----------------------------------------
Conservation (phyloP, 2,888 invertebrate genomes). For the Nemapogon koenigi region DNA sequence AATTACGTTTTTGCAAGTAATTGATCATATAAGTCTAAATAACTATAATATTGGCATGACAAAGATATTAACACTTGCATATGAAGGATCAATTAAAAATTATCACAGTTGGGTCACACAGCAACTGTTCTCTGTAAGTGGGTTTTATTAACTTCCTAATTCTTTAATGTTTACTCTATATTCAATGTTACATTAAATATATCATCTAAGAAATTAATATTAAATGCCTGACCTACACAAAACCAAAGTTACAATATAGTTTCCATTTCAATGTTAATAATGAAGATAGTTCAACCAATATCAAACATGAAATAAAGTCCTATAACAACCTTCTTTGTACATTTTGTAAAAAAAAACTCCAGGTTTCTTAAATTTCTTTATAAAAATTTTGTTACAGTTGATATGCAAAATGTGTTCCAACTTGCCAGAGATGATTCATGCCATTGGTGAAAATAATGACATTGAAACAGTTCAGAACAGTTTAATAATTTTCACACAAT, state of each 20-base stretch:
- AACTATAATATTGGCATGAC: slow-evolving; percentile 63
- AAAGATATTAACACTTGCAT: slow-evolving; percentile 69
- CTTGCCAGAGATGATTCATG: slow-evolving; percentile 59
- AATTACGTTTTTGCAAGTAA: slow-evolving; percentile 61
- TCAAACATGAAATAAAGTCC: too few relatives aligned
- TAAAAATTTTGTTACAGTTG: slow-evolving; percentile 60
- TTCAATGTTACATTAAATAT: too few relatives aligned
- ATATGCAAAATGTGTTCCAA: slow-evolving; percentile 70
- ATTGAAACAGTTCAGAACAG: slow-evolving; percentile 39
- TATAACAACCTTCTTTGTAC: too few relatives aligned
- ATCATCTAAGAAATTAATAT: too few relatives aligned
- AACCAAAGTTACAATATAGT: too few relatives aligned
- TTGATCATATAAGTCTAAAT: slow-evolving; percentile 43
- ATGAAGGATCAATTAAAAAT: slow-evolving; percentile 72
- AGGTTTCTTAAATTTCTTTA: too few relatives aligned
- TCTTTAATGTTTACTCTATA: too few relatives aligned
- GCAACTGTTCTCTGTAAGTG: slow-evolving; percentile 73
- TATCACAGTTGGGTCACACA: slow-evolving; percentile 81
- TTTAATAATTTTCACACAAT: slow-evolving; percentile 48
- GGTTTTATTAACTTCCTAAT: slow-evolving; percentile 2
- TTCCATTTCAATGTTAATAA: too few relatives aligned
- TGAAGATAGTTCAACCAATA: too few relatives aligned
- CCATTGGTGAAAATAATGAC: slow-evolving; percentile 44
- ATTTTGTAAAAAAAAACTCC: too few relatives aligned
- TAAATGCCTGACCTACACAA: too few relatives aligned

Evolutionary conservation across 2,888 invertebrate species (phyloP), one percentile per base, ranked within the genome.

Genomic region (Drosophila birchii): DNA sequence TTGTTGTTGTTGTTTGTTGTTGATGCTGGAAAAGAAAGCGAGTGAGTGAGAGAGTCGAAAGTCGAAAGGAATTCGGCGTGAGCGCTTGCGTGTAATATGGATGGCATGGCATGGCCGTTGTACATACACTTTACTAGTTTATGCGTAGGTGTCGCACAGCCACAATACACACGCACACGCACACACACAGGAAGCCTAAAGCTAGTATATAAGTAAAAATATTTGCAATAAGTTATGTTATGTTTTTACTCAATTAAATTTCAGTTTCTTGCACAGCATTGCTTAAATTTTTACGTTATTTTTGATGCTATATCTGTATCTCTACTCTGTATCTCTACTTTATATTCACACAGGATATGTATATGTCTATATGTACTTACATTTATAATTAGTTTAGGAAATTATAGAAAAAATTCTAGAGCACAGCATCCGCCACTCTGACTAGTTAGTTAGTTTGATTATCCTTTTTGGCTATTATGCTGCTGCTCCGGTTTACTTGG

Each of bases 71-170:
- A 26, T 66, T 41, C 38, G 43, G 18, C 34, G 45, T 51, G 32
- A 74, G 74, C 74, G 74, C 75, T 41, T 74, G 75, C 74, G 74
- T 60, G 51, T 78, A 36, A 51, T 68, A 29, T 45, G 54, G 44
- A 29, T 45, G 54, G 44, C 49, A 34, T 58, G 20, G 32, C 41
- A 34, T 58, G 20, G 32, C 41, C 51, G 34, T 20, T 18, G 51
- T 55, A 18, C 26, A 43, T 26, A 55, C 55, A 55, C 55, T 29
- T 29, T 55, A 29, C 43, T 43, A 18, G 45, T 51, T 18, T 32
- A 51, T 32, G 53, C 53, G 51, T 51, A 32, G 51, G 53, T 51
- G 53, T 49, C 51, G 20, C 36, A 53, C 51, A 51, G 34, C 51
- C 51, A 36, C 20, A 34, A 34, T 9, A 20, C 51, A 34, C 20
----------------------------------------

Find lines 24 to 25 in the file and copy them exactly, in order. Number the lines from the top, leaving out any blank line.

- CCATTGGTGAAAATAATGAC: slow-evolving; percentile 44
- ATTTTGTAAAAAAAAACTCC: too few relatives aligned